Ultimately, I'd like to see those things interrelated much more closely than they currently are. From our point of view, we want them to be seamless, not separated with different goals and management structures. The question of the uptake of technologies has been called that of the sort we were describing for the Virtual Human. This is fundamentally meant to be supporting medical and clinical decision making. There is still a large barrier there in terms of education and training of the medics who in the end need to champion these methods. That is another big issue.
Primeur Magazine:How good all the simulations are, also depends on whether they are used in real life by doctors and other medical practitioners. What is your opinion about that?
Peter Coveney:The first part of the question requires that we have to do a lot of work - much more than we would normally do on verification and validation - to be able to be quite sure the predictions are robust and don't depend on the particular circumstances of one person who ran a simulation. That is also an essential component. When these things have been achieved and you want to pass the technology on to the medical profession, they have to understand what's available. They need to know more than they currently do on their education basis. There is a strong view growing that they need to develop their curriculum to pay more attention to the role of modelling information technology and indeed high performance computing than they have ever done before.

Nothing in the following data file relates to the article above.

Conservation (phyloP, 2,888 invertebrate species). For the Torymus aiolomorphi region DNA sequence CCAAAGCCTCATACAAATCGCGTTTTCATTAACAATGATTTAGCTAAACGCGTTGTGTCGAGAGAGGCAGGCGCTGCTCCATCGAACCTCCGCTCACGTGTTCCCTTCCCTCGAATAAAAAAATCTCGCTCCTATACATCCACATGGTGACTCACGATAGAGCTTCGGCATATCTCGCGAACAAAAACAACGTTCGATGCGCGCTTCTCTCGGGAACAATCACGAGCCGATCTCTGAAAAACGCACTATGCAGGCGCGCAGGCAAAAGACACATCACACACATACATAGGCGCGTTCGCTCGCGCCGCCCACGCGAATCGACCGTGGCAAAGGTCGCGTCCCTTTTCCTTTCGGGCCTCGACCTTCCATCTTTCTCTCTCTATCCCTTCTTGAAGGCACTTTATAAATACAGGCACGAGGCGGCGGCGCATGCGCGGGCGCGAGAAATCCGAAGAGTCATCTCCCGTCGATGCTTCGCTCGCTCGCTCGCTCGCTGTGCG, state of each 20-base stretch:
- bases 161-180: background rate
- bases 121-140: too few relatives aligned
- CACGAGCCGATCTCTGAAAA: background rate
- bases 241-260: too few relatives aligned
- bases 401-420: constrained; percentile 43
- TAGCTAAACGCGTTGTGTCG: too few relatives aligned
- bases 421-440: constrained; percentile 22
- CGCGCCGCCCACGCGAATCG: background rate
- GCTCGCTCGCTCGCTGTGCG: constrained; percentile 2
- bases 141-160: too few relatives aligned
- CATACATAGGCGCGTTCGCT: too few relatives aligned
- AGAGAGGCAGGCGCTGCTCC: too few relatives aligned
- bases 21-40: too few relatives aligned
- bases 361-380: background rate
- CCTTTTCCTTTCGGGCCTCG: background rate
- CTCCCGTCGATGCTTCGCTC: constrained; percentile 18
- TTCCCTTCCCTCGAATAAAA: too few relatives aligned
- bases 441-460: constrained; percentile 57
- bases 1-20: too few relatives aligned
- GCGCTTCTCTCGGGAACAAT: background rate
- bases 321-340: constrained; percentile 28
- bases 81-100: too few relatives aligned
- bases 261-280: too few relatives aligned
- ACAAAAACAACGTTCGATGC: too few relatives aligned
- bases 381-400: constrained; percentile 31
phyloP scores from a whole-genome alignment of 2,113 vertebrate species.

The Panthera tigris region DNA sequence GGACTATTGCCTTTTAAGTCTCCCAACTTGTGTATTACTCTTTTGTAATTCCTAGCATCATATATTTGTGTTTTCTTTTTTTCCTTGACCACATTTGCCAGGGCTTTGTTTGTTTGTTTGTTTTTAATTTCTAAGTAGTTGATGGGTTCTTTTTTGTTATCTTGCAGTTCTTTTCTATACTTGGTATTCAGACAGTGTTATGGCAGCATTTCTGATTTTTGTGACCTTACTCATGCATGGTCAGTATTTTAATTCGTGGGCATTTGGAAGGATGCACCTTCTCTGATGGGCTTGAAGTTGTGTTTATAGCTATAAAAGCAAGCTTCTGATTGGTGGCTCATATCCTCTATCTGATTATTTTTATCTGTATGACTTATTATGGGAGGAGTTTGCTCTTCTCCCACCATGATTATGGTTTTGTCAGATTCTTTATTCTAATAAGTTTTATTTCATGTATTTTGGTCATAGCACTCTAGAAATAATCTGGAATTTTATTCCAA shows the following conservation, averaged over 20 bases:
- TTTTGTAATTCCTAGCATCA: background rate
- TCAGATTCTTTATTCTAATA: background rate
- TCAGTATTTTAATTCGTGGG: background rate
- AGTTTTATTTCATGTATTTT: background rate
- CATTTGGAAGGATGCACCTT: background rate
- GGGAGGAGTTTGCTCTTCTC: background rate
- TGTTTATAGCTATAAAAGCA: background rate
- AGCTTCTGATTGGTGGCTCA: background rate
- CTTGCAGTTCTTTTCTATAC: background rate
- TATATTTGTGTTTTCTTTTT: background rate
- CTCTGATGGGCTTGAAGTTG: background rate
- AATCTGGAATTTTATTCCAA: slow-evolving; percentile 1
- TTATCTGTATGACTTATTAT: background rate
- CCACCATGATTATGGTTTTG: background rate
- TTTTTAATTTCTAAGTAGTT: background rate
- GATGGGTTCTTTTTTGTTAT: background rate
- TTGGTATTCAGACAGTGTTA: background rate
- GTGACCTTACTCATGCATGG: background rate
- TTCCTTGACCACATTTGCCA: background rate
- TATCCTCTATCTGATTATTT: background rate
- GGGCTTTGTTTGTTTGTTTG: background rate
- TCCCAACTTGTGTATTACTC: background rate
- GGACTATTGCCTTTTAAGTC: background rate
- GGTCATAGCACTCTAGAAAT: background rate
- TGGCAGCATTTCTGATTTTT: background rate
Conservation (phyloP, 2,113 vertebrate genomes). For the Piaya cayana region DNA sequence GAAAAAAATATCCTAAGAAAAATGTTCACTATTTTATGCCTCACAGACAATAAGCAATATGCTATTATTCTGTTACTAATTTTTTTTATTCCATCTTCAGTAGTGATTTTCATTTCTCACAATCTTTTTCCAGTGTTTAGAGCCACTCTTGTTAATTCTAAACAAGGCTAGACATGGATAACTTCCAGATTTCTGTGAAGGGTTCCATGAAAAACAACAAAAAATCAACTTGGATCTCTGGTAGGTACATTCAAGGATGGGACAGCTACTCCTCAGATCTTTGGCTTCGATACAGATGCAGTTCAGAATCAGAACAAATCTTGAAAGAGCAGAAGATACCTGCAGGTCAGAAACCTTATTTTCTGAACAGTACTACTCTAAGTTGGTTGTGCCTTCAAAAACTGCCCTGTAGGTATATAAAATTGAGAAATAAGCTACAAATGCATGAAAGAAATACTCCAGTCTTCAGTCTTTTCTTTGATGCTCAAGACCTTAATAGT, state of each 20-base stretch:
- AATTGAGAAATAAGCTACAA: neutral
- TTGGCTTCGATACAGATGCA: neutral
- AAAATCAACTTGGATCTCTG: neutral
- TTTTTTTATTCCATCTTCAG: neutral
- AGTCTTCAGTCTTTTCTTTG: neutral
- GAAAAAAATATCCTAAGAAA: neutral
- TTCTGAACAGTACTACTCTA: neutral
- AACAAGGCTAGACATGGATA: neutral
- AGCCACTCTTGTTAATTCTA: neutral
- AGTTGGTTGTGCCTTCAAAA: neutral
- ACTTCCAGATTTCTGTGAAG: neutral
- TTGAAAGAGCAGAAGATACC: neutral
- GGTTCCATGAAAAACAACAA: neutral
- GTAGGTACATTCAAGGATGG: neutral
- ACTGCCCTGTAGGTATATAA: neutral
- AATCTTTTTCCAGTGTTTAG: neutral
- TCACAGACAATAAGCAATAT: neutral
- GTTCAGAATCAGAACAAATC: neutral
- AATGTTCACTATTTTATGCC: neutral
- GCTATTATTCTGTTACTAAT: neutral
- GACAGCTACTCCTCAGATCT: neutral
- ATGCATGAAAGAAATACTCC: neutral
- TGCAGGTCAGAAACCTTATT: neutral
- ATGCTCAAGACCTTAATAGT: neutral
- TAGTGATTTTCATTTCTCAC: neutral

Here is a big programme. You cannot address and solve the Virtual Human, even in a 7-year initiative. It is a huge agenda for the 21st century. To be succesful it really has to be invested in for the long term and it is not clear how that is going to happen.
Primeur Magazine:How will this technology develop?
Peter Coveney:At the moment, we have reached the stage where certain medical procedures are being supplemented by this technology in a mode of demonstration. We are really at the very beginning like the threshold of a new way of doing biomedicine. It is something that requires the rest of the century before we see all the fruits of these endeavours because the human body is immensely complicated. In the short run, we can pick up some early results, you could say low hanging fruit. In the long run, you have to integrate all of this data and models. This is just an activity that is going to go on for decades.